If using fresh yeast, pour all the liquid into a bowl, add the yeast and stir with a fork until dissolved. If using dried yeast, stir the caster sugar into 2/3 cup of the water and whisk in the yeast. Cover the bowl and leave to stand in a warm place for 15 minutes, or until frothy, then stir in the remaining water.
Sift the ﬂour and salt into a large mixing bowl and, using your fingertips, rub in the butter or margarine. Make a well in the centre, pour in the yeast liquid and mix to a soft dough. Turn out on a lightly ﬂoured surface and knead well for 10 minutes, or until the dough is very smooth and elastic in texture and no longer sticky. Alternatively, mix for 3 minutes with an electric mixer, using a dough hook at low speed.
Put the dough in a lightly ﬂoured bowl, cover tightly with plastic wrap and leave to stand in a warm place for 1–1 1/2 hours, or until the dough has doubled in size. Turn the risen dough out on a lightly ﬂoured surface and, with clenched fists, punch it back to its original size. Continue to knead for a further 2–3 minutes, or until smooth.
See footnotes for various ways to shape the bread.
The dough must be proved – left to rise – after it has been shaped. Loosely cover the tins or baking trays with lightly oiled plastic wrap and leave in a warm place for about 30 minutes, or until the dough has doubled in size and will retain a small dent when pressed lightly with your fingertip.
When it has doubled in size, either leave the dough as it is or, for a soft-topped bread, sprinkle it lightly with ﬂour. To give a delicious crusty finish to the bread, dissolve 1 teaspoon of salt in 1/2 cup of water and brush over the top of the dough. For a golden sheen, brush the top with milk.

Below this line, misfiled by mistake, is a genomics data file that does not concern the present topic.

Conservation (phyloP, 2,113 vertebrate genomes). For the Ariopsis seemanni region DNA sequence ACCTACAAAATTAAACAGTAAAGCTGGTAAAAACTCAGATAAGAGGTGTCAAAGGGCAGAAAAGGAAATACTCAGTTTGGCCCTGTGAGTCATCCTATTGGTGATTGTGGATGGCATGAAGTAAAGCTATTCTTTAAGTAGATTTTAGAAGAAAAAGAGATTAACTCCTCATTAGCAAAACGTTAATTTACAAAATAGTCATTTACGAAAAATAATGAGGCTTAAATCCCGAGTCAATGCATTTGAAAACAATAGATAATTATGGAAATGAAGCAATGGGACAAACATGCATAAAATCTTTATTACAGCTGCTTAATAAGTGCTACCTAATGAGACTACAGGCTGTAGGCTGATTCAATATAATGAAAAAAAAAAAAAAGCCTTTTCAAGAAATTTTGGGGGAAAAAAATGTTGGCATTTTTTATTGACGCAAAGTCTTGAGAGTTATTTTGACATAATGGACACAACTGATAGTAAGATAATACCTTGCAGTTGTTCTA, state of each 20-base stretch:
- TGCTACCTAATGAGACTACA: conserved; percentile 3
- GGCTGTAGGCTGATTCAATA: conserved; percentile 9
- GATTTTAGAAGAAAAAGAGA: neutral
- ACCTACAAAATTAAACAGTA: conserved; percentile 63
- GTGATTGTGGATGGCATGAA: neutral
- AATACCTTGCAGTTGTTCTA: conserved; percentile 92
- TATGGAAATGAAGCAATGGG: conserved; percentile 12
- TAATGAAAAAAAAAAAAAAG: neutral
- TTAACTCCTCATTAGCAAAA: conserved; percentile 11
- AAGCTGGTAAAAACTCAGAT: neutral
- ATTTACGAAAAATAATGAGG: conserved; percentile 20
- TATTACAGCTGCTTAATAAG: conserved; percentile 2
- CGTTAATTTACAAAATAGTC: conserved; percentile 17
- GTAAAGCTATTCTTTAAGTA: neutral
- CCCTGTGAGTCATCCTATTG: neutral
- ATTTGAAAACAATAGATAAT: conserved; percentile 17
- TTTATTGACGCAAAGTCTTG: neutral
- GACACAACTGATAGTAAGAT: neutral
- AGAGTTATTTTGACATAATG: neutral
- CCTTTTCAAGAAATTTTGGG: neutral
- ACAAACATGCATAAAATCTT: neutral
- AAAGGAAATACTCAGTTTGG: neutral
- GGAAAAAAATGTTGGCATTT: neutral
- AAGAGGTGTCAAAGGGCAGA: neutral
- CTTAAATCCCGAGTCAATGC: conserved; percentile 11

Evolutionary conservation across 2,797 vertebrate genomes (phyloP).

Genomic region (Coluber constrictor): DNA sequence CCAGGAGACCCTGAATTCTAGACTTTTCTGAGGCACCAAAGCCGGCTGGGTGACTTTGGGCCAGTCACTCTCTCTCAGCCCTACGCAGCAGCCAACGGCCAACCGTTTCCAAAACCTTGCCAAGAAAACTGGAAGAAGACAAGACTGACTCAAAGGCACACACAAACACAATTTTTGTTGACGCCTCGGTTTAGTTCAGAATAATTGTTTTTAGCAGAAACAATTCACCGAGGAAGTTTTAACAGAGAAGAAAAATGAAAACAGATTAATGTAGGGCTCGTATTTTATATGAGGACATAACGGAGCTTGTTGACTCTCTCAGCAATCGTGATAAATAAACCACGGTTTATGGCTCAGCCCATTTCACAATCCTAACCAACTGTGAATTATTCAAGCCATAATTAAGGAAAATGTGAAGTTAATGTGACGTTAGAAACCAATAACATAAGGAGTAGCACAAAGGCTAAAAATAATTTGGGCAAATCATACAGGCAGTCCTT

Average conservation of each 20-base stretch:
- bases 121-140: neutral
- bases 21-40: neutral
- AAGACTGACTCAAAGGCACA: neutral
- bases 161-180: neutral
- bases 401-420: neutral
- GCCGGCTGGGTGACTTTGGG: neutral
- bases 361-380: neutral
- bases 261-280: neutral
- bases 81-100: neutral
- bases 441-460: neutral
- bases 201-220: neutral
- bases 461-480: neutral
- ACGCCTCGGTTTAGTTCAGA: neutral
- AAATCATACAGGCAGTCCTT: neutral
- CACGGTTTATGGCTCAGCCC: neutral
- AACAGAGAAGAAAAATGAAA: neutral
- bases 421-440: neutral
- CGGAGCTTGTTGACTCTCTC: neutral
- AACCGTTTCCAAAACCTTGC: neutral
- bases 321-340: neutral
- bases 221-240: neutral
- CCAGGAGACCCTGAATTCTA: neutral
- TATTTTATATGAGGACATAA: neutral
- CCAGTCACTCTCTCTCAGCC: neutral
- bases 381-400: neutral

Before baking, the dough can be sprinkled with cracked wheat, rolled oats, sesame seeds or poppy seeds. Bake large loaves in a preheated oven at 220°C for 35–40 minutes, smaller ones for 20–25 minutes and rolls for 15–20 minutes. To check if the bread is done, tap the loaf on the bottom with your knuckles. It is done when it sounds hollow.
When the bread is cooked, remove the loaves or rolls from the tins or baking trays and cool on a wire rack.
Preparing Rolls and Baps
*Rolls: Cut the dough into pieces the size of an egg and shape into smooth balls by rolling firmly on the bench with your cupped hand. Put the rolls on greased baking trays. *Baps: Shape as for rolls, then ﬂatten each with a rolling pin.
*Tin Loaf: Put the dough into a large, well-greased loaf tin, or divide it equally between two smaller ones. *Cob Loaf: Shape the dough into a neat round. Place the round on a greased baking tray and mould in the bottom edge to plump up the shape of the loaf. *Coburg or Scofa Loaf: Shape the dough as for a cob loaf but, halfway through the proving time, cut a deep cross in the top. *Cottage Loaf: Cut off one-third of the dough and shape it into a ball. Shape the other piece of dough into a larger ball. Place the larger ball on a greased baking tray and lay the smaller ball on top. Lightly ﬂour the handle of a wooden spoon and push it down through the centres of both balls to join them together. Twist the handle slightly and pull it out. *Plaited Loaf: Cut the dough into three equal pieces and roll each piece into a strand about 45 cm long. Lay the strands side-by-side on the work surface and, working from the centre of each strand, plait them together, then pinch the ends to seal. Carefully turn the strands around, from top to bottom, and plait the other ends. Place on a greased baking tray. If preferred, cut the dough in half and make two smaller plaits.